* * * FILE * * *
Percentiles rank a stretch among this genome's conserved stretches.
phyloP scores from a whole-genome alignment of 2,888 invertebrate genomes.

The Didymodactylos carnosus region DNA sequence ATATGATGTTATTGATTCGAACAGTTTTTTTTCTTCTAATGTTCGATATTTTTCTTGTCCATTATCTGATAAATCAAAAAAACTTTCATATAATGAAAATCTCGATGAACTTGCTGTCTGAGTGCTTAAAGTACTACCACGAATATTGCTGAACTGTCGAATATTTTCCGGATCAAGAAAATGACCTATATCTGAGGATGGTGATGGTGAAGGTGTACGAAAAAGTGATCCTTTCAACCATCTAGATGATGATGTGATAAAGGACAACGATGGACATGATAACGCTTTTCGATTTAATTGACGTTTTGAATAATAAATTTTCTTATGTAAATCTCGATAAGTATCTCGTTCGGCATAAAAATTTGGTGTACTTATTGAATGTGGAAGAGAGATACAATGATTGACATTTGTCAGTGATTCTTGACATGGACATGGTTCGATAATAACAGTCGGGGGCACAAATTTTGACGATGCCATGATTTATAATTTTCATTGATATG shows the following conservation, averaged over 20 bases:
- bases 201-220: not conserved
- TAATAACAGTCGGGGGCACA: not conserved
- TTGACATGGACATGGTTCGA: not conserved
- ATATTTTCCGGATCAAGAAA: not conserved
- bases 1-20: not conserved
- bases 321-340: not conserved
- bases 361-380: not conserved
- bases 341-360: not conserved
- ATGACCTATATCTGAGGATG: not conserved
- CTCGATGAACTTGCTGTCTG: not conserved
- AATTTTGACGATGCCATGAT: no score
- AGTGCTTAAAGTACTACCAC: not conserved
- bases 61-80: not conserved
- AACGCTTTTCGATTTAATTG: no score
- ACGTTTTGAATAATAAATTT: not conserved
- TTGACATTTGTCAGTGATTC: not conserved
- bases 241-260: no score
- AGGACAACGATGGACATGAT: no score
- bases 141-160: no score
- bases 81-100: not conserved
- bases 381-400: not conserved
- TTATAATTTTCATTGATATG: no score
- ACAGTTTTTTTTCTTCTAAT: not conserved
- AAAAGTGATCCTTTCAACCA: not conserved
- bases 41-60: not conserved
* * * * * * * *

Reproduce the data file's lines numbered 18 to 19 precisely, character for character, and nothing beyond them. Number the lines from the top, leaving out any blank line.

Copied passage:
- ACGTTTTGAATAATAAATTT: not conserved
- TTGACATTTGTCAGTGATTC: not conserved